I do not think that the intention was in any way to pass the buck or to circumvent the Executive. In previous Budgets, many Committees complained that they had been asked to take a view on the Budget but did not have all the information necessary to form that view. When DFP was issuing its Budget guidance to Departments, it made it clear that it was in those Departments’ interests to make available to the Committees all financial information on the bid side and on the savings side, so that the Committees could form a view. That was the only intention in putting that into the Budget guidance. It was not about trying to obtain information on other Executive Ministers’ behaviour by the back door.

Ms Purvis:

What has changed? How is it going to work?

Mr Brennan:

For example, if Committees ask of their various Ministers to see the information, the information is there in Departments. If the Committees cannot obtain that information, they know where the fault lies with regard to the failure to provide.

Ms Purvis:

It is really a benign action point. If Committees have already asked for information from the Departments and the Departments have not been forthcoming, they cannot fulfil the role that is required of them. Is this not really a benign point? It is really apportioning blame as opposed to saying that this is how Committees can fulfil an active role in the process.

Mr Brennan:

I do not think that it is a benign recommendation. It is a recommendation that should encourage greater transparency in the engagement between Ministers and Committees.

Ms Purvis:

It has not worked to date.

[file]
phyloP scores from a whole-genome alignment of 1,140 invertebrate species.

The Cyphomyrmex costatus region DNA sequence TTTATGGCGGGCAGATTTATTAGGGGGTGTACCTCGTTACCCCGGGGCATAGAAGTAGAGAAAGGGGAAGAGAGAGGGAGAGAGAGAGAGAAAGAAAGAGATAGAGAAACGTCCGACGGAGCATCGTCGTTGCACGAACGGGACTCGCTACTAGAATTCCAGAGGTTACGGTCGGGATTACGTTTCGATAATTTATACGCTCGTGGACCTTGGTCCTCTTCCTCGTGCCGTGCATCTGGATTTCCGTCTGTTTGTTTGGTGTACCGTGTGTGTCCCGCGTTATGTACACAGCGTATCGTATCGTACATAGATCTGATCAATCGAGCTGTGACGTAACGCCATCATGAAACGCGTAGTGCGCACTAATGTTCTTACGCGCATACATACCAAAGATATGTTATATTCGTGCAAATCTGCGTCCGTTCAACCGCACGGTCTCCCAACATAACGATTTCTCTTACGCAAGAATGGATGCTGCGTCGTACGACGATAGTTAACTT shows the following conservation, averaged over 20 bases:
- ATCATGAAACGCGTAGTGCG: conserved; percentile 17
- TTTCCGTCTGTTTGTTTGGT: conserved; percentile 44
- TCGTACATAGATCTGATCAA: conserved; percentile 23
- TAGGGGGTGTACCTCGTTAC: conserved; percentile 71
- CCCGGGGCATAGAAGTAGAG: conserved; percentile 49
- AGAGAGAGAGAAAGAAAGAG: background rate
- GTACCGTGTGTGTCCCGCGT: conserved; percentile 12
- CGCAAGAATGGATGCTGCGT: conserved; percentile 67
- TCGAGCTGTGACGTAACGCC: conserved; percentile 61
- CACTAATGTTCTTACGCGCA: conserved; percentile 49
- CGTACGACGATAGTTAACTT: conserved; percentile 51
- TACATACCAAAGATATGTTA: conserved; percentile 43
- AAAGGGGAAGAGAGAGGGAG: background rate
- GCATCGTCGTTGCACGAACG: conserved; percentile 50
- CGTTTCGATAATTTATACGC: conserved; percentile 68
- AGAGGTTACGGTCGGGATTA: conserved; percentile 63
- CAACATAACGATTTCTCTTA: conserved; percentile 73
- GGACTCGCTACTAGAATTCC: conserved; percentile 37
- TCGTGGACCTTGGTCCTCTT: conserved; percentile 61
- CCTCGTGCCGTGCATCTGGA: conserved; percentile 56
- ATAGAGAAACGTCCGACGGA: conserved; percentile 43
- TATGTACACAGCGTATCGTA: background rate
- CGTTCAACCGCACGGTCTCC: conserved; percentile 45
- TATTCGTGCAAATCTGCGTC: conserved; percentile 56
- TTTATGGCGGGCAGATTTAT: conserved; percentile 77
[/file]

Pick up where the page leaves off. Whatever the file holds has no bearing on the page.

Mr Brennan:

Hopefully, it will work over the coming months.

Mr O’Loan:

I have a number of points, all of which are to do with the overview position. I do not think that that is a good [Inaudible.] budgetary process. That leads to a lot of friction. We are in a difficult environment, which brings it own issues [Inaudible.].

[Inaudible.] point that Dawn made about recommendation 13 and the demand that, if a Committee is going to make any comment at all and to seek that anything else be done, it must come up with the funding arrangement for that. Our Committees, as constructed at the moment, [Inaudible.]. However, we are not there yet. The Department needs to be aware that just making that blunt statement [Inaudible.].

My next point of concern is around the desire that you talked about to make the Budget more clearly linked to the Programme for Government and the PSAs. In many cases, Departments share that view. I have many concerns about how we do that. The Department has responded by talking about the maze of interaction that is involved in that and what a difficult process it actually is. The first attempt of the Department to do that has been to map all the money in its spending lines to particular PSAs. The first editions have not agreed at all, and we end up adjusting that to make it consistent. Therefore, how valid it is remains in doubt. If we were to add to that with a plethora of information coming before Committees and Assembly Members, that would be so daunting that we would not be able to make anything of it. [Inaudible.]

Do you feel confident that all our Departments can produce a meaningful four-year Budget [Inaudible.] and will use that four-year period to get us to a different place at the end of it? I am not confident that we can do that. [Inaudible.] I think that even writing a four-year Budget is a questionable project. I would be far more content with producing a one-year Budget that gets us somewhere and then using that longer period to have meaningful engagement and strategic thinking about what [Inaudible.].